(Soft Skull Press, 2019)
The plant mariposa—a flower with several bright species—is the perfect rainbow to remind us this novel exceeds any rules of genre. Exquisite Mariposa also refers to the brightly colored, Instagramable cast of Los Angeles post-college, post-climate change, drug hazed, post-Obama, I read them. magazine every Sunday morning in my email, even if I ain’t them. young adults. Told through the first-person narrator F.A.D., the initials of the author Duncan uses the “postmodern” authorial stylistic tradition of naming herself as the protagonist of one’s own work.
While hilariously, sadly, and cinematically capturing an American generation of 20-somethings, not to mention a specifically Los Angeles stream of consciousness, it possesses a grounded historical order. Rooted in post WWII French psychoanalytic theory (and subsequent minutia), it offers delightful contemporary context in which to restructure the ideas such that they can be “ghosted” by a whole generation of new readers and be entertained without having even read or studied such heavyweights as Lacan, de Beauvoir, iek, etc. History, though relevant and mentioned just enough by Duncan as to cleverly nod to her over 30 something readers—a very deserved f*** you to those who make fun of Millennials—a generation inheriting the ugliest American democracy and global climate disaster. Perhaps not so surprising, after all, that Lacan, iek, and de Beauvoir (Ethics of Ambiguity) are invoked, in particular, as they rose out of particular mid-20th century disaster, like Duncan and her characters at a moment of unbearable 21st century stress.
The novel, with its smoke screen of silliness and color, Self Help Inc. meditation, as if floating on a cloud of “everything is perfect” and prêt-à-porter social media, subtly pulls the rug out from under the reader. All sense of ease, self-respect, notion of redemption, closure, fulfillment is thrown up in the air. We watch Duncan’s thoughts roll camera as she traipses through three years of her Los Angeles Saturn Return. On the surface, the book seems comic. Yet as you fly through it, the breeze catches buzzing flies.
Mariposa turns Los Angeles into an Instagram account (as if it already isn’t, seriously, isn’t). It is structured not so much as a television bible, but as chapters of an episodic reality show. As an itty-bitty narratology lesson, Lacan’s “Real” is not reality (nor do I believe it is Duncan’s). It is what the first-person narrator expresses (like many modernist novels). Not a TV bible in the conventional sense. Not a calling card to Hollywood, though cinematic and visual storytelling. It is perhaps as contextual a fiction as Mrs. Dalloway, high society Clarissa musing about her choices, imagining an exit by learning of a WWII PTSD veteran’s suicide by dropping out of a window. In contrast, F.A.D.’s exit (the end of the novel) is different. Duncan’s novel delves into her Caucasian lower (but intellectual) class first-person narrator’s post-traumatic stress—her choices, and the question of staying in or out of toxic relationships and jobs, even the effervescent Mariposa rental apartment. It is not a novel that directly takes on issues of race, though it takes place in Koreatown.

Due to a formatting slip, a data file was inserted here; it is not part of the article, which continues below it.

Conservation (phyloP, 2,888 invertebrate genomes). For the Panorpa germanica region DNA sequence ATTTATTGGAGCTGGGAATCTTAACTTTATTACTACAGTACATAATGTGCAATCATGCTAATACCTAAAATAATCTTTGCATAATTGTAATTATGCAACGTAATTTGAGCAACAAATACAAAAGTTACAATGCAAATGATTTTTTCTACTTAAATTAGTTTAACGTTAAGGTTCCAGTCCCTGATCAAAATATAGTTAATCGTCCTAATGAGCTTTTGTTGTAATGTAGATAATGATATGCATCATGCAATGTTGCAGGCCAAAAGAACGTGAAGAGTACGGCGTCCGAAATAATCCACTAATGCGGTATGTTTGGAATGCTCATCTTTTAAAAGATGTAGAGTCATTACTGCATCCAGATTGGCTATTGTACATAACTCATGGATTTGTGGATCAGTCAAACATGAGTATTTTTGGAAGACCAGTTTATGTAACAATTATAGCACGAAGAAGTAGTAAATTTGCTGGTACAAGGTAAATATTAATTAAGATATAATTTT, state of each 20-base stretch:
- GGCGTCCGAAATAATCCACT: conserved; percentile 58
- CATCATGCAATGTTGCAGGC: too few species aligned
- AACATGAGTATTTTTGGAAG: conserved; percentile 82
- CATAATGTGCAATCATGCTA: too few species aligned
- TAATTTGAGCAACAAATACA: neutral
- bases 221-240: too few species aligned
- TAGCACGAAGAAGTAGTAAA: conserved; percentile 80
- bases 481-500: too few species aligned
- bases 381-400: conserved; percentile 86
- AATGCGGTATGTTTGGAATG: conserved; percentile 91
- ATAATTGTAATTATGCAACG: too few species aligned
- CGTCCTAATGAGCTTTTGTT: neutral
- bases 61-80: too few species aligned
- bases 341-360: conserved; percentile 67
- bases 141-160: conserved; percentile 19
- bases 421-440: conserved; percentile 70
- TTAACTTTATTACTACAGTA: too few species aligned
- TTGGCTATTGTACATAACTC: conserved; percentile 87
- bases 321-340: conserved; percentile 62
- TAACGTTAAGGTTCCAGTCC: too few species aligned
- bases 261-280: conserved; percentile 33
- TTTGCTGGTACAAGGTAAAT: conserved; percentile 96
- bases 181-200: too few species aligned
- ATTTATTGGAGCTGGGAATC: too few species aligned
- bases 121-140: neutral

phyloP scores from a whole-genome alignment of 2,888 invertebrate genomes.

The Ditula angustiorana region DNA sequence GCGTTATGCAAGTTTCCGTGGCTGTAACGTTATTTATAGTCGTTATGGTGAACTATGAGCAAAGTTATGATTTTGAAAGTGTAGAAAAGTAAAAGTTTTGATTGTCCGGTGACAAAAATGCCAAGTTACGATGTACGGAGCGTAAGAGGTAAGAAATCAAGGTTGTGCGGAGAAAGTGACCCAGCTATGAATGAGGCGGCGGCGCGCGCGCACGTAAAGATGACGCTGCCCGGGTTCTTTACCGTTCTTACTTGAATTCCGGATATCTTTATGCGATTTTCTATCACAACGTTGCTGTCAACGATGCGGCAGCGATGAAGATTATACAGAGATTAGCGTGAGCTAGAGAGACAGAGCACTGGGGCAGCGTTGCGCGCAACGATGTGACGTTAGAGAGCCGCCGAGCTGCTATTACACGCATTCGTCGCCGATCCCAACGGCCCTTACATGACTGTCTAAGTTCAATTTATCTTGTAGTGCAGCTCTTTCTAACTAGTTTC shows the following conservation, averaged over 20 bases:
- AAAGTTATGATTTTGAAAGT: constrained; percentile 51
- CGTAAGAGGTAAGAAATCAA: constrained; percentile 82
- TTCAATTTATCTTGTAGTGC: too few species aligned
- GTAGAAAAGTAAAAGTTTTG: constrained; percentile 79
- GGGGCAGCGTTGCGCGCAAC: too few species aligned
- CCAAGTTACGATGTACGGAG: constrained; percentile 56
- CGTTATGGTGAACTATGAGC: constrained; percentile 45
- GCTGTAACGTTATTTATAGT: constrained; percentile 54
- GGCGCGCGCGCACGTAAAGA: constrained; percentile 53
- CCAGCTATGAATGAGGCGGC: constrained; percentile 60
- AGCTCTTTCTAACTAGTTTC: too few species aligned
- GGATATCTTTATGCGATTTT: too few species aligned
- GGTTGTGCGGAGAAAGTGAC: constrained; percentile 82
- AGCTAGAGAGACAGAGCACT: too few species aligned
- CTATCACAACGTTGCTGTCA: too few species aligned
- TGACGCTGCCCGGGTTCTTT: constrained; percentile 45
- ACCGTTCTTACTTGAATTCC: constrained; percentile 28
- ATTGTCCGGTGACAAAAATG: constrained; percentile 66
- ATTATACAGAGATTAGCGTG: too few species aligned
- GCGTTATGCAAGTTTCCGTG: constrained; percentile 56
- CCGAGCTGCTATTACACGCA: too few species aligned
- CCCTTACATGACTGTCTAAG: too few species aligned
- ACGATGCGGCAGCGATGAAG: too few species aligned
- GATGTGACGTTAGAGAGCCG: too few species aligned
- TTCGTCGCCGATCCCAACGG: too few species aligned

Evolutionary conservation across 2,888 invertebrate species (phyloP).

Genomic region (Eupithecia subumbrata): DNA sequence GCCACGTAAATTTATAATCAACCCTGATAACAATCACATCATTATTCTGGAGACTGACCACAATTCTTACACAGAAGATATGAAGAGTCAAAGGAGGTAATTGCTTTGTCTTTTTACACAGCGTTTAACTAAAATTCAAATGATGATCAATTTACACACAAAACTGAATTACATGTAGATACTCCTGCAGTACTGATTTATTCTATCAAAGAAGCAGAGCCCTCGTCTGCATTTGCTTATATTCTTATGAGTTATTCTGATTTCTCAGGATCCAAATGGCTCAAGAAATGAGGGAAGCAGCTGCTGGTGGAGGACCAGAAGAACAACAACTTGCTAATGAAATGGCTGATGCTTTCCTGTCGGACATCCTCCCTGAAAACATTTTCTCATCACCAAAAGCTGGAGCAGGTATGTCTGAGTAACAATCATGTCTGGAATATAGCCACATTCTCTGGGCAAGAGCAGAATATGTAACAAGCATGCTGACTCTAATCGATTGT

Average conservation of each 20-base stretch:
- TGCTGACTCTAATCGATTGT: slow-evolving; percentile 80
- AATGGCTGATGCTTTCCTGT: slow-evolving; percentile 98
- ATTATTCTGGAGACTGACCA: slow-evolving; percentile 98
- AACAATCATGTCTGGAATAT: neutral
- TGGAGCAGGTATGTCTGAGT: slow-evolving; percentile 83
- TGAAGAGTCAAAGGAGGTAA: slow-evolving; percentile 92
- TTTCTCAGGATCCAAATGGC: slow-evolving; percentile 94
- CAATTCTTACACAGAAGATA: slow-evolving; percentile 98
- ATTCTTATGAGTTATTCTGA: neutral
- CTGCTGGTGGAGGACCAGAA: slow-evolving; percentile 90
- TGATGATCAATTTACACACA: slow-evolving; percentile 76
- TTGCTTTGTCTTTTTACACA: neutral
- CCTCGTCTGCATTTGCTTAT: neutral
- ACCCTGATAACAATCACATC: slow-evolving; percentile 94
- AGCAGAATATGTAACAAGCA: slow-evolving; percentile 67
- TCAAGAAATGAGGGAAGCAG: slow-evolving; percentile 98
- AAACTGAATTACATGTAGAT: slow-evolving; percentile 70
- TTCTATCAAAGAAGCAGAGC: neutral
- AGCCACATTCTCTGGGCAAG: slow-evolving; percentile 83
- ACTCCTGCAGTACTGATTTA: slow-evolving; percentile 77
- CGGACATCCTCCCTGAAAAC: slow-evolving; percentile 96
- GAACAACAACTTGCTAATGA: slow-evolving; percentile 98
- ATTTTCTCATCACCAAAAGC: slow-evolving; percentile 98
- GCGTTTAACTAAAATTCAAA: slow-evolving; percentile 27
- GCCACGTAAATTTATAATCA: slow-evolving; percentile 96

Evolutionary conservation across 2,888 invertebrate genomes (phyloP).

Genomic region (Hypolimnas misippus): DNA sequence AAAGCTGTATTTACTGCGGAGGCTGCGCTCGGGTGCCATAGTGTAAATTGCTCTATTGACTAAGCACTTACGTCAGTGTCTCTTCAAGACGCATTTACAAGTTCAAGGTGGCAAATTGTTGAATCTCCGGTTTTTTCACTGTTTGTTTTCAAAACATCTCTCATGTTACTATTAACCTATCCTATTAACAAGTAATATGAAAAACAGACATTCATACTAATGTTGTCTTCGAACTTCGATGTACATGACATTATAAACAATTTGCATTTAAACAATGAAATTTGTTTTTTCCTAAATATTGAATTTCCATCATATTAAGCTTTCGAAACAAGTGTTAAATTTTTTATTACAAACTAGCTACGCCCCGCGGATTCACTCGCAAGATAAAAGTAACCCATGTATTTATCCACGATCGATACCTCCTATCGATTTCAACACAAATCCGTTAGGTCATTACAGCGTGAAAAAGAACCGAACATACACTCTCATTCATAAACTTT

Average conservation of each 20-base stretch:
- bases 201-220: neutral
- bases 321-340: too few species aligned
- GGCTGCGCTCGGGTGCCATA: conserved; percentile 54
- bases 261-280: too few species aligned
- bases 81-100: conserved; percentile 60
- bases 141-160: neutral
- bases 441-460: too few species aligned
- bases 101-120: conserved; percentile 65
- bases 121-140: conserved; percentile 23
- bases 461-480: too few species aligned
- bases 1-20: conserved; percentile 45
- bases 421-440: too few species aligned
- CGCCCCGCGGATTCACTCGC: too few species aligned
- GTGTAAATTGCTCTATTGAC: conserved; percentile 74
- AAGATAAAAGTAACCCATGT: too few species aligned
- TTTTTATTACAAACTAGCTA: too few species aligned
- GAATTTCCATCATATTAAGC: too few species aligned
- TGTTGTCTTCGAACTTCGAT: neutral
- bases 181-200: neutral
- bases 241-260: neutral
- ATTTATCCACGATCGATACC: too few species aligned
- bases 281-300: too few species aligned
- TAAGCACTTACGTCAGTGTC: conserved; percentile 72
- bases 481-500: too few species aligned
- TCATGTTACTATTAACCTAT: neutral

This book isn’t about suicide but is a stream of consciousness exploration of a self’s rebirth into mature “womanhood,” adulting—whatever that means, I still haven’t figured it out. Neither is that the point. It is about the character, F.A.D. Woolf expresses post-traumatic stress within the context of war veterans. Finally, we’re in a place in history where women, sexual assault, and domestic violence survivors are allowed to use the same term to discuss our trauma. Previously we were just called crazy, hysterical, just plain nasty bitches, and liars (of course, we know Woolf need not be obvious about this, but her times forced Woolf into floral, if not reclusive, metonymy). Duncan supports women survivors in her character’s subtle Los Angeles voice. She obviously captures a Zeitgeist.
Duncan’s narrator, F.A.D., reminds me of the film character, Sadie, from writer/director Tamara Jenkins’ incredible NYC dark comic film, Private Life (2018). While Sadie is not the first-person narrator, she is a significant foil, on whom the whole story depends. The 20-something New York version of Mariposa’s F.A.D., Sadie is the quintessential too creative/hyper-intellectual Bard College dropout/taking an incomplete, writer wannabe, so self-aware that only she sheds light on her Gen X protagonist-author-aunt (published in Tin House).
Only F.A.D. weaves together Instagram and Lacan in the most unexpected and cinematic moment, all with “gender trouble” decaying democracy, transgender surgery and mental illness classification, laying bare the bullshit behind artistic genius and meritocracy (i.e. those who are lucky enough to be born with trust funds/inheritances or to be born into famous art/publishing families to have the time and connections to make art sustainable). It’s raw association. It’s not SCUM Manifesto. It’s not New York. It’s not academic. It’s the new Los Angeles. It’s Das Capital in the hands of Louise Hay, with a little Hollywood ReFrame. Because Duncan is a promiscuous observer and reader, the book persists as polymorphous, entertaining, and compassionate.